Metabolic damage (metabolic damage) has become the dread word in the sports scene. It refers to phenomena when the body reacts differently than the energy supply and intensity of the training suggest. Imagine an athlete who trains hard and, despite hours of cardio training and limited calorie intake, can barely lose weight and lose fat. Whether this is already metabolic damage, what metabolic damage may look like, and what you can do to keep your metabolism from getting derailed is explained here.
Objective criteria for a reduced metabolism
A healthy metabolism depends heavily on a well-functioning thyroid. The one whose body releases enough thyroid hormone will have a normal metabolism. Hyperthyroidism always causes someone with fat loss to be seriously injured. Such sub-functions can be objectively determined by blood tests and treated with suitable drugs. But very few athletes actually have any physiological deficiency. For many, the so-called metabolic damage is caused by a wrong training.
The training-related metabolic damage
It often affects athletes who want to make a good figure in a bikini competition. The calorie intake is reduced before the competition. At the same time, all registers are pulled to reduce fat as effectively as possible. The girls pull long cardio units through, although they are almost starving. At a certain point, fat loss stops working, the athlete trains harder, eats less and feels worse and worse. The performance in training drops, the competition is more bad than drawn right. After the competition, the weight increases beyond measure, as in the classic yo-yo effect after a starvation cure. What happens here in the body and how can you counteract such effects?
When the metabolism is adjusted to hibernation
Consider what happens in the body over an extended period of time during an extreme diet. Reduced energy intake from the reduced diet lowers leptin levels in the blood and provides a lasting feeling of hunger. The result is an increased amount of cortisol, which brings the body into a catabolic metabolism. This leads to muscle loss and poorer regeneration. As the body eats itself, it loses its muscle mass with an essential basis for fat loss. This effect is reinforced by the fact that important thyroid hormones are no longer formed in sufficient numbers. It also decreases the body temperature, another reaction of the body to shut down the metabolism. In other words, the body takes a hibernation-like metabolic state. Those who continue to drive hard cardio units with low carbohydrate intake at such a stage are in a vicious circle. Because the metabolism spiraling down. It becomes really diabolical, if missing thyroid hormones are supplied by pill from the outside. Anyone who works in this way completely ruins their metabolism and risks becoming dependent on thyroid preparations for a lifetime. It does not have to come that far.
Get the metabolism back on track
Once the thyroid gland is destroyed, only going to the doctor helps. This is the extreme case, but you can avoid it by not getting it this far. Decisive here is that you never give up on carbohydrates even before the competition. But once the metabolism is in the basement, only a careful reconstruction helps. One of these is to stop bleeding the body through cardio units. If you train in such a situation, then short and intense with long regeneration pauses. Concentrate while training on the main muscle groups. Whole-body training is the right way in such a case. It is important here to train with high weights and at the same time to try to boost the lactate production by intensity. Try limiting exercise time to 40 seconds per exercise. That's about 10 reps per exercise. The lactate released by training stimulates the metabolism. At the same time, a high-protein diet is recommended to boost muscle growth again. Accompanying this, you will gain sufficient nutrients through a healthy diet. As for the supplements, take the amino acid L-Tyrosine to you. It is responsible for your body being able to produce more thyroid hormones again. With this strategy you bring your metabolism back on track.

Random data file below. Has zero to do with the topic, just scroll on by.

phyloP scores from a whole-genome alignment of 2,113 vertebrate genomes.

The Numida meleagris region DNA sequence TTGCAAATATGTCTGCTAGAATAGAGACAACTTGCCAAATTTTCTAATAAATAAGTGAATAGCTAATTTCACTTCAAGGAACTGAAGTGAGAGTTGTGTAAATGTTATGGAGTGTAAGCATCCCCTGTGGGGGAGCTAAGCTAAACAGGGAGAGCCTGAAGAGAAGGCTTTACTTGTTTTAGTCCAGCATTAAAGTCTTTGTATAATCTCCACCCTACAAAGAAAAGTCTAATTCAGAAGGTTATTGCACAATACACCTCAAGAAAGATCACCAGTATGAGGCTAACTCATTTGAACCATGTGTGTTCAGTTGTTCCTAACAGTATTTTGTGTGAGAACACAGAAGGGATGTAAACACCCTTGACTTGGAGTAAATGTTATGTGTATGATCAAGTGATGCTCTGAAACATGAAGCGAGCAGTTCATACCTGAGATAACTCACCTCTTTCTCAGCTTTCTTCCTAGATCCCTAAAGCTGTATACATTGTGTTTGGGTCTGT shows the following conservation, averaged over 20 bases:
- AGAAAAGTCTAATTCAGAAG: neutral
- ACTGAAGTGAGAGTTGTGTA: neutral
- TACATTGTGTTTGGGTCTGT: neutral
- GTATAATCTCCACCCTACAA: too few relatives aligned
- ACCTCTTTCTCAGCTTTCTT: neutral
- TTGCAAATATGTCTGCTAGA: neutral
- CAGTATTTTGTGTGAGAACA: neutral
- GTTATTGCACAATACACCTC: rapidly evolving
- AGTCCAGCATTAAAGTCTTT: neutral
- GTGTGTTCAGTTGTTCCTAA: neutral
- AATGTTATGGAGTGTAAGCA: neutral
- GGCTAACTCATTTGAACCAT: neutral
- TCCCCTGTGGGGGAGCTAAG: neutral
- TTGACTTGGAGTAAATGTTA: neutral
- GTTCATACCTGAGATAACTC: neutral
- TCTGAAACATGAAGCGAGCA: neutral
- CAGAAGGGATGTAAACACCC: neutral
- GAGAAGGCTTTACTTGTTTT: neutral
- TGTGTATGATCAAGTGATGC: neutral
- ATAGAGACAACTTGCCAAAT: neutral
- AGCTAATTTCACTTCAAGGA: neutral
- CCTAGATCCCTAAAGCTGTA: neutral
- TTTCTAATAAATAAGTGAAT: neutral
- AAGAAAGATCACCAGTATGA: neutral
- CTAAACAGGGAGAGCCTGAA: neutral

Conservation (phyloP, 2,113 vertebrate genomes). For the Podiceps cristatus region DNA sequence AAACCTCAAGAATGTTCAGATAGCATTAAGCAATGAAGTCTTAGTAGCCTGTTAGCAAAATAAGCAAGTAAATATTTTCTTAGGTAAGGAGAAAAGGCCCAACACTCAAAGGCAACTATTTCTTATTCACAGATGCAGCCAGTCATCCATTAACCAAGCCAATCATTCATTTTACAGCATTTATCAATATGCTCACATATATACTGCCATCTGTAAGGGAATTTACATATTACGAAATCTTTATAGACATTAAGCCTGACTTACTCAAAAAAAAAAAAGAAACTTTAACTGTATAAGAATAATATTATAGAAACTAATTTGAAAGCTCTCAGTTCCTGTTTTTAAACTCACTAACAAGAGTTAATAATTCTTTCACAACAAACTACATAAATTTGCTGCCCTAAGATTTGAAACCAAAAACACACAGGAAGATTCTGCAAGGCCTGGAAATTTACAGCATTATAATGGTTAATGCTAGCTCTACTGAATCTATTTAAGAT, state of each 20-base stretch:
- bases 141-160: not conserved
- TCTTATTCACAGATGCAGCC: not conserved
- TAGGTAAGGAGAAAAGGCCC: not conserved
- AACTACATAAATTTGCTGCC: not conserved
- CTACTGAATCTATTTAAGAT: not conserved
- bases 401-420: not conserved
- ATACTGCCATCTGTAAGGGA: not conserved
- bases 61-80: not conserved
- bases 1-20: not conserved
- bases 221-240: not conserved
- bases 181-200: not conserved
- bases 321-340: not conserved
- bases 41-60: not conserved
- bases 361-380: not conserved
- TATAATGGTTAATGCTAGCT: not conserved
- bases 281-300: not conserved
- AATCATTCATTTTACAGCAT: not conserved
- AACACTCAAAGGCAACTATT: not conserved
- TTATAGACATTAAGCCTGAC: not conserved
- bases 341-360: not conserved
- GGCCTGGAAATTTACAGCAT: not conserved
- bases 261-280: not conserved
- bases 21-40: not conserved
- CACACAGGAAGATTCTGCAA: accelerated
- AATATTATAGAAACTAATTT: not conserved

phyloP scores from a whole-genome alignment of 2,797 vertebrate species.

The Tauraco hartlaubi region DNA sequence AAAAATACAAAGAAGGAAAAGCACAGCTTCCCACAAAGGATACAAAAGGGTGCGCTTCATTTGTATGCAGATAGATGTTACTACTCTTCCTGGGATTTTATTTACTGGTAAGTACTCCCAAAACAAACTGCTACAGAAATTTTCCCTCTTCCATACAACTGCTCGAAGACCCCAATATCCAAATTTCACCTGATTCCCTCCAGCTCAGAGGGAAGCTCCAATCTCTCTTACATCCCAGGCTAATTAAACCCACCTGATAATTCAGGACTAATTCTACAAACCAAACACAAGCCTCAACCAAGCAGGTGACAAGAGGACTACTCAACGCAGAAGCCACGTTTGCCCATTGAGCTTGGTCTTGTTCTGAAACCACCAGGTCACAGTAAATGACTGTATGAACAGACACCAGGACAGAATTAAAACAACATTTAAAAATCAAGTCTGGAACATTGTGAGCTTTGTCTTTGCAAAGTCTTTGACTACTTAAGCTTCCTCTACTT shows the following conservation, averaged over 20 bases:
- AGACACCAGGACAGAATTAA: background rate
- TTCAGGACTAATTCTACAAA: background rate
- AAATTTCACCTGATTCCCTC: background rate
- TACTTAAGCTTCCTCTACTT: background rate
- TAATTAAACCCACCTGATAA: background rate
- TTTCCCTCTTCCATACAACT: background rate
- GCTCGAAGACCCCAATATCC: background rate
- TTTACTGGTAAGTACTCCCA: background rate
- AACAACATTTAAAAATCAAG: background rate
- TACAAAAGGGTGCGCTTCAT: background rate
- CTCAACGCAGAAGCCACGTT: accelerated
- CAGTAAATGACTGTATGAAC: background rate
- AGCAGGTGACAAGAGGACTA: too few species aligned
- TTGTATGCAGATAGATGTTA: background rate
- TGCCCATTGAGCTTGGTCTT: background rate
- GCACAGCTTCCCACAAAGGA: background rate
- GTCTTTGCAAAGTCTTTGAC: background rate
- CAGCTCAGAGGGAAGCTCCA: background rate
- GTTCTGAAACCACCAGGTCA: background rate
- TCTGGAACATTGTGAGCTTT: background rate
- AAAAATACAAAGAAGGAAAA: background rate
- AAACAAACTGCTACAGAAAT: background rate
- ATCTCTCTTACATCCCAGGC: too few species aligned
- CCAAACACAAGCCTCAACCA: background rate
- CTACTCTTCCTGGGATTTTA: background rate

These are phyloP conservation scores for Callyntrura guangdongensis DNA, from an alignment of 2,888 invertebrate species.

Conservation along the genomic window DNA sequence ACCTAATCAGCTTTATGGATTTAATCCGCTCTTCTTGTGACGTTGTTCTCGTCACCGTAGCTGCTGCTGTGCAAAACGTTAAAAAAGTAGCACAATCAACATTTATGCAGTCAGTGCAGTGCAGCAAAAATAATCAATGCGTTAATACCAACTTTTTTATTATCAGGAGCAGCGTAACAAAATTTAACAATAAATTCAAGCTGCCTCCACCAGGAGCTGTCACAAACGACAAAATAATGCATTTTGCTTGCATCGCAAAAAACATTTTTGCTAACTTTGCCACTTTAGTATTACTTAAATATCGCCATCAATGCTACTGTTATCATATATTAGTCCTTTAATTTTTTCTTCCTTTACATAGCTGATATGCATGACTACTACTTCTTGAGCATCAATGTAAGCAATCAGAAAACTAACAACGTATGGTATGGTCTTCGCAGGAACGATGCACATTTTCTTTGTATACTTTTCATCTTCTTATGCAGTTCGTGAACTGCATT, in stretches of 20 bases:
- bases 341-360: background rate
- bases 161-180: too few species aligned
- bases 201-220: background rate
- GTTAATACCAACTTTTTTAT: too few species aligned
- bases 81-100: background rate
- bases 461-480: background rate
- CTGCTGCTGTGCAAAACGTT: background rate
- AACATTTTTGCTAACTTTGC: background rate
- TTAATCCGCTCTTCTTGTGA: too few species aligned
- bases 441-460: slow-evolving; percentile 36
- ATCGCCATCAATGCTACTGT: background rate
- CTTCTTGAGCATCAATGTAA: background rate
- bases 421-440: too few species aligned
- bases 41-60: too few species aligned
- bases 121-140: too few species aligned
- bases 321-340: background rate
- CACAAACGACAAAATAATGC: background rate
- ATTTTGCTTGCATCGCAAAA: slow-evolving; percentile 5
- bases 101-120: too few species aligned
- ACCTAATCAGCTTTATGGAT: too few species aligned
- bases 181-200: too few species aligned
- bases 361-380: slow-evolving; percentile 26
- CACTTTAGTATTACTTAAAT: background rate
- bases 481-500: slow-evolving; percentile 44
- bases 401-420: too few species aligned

Who is particularly vulnerable?
All athletes who have only just begun to compete in bodybuilding for a short time are at particular risk for the metabolic damage described here. After all, they do not have the basal metabolic rate that a well-trained athlete has. Keep in mind that certain organs need a certain amount of energy even during the resting phase. Heart, brain and liver alone need about 1200 calories daily. Overall, the need is around 1700 calories. A novice whose basal metabolic rate is in this range is torn faster into the metabolic abyss by a brutal diet as described above, as a trained person with a basal metabolic rate of 2500 calories. If the retired person reduces his diet by 800 calories a day before the competition, he is still in the green zone, while in the beginner the body switches to emergency power and hibernation.
Conclusion - avoid damage to the metabolism
Therefore, build up your training systematically and for the long term. Do not risk radical diets, especially not for a long time. Also do not forget to consume enough carbohydrates before starting the competition. Once you are in the metabolic hole, let yourself be advised by an experienced coach and good sports physician and do not immediately take medication.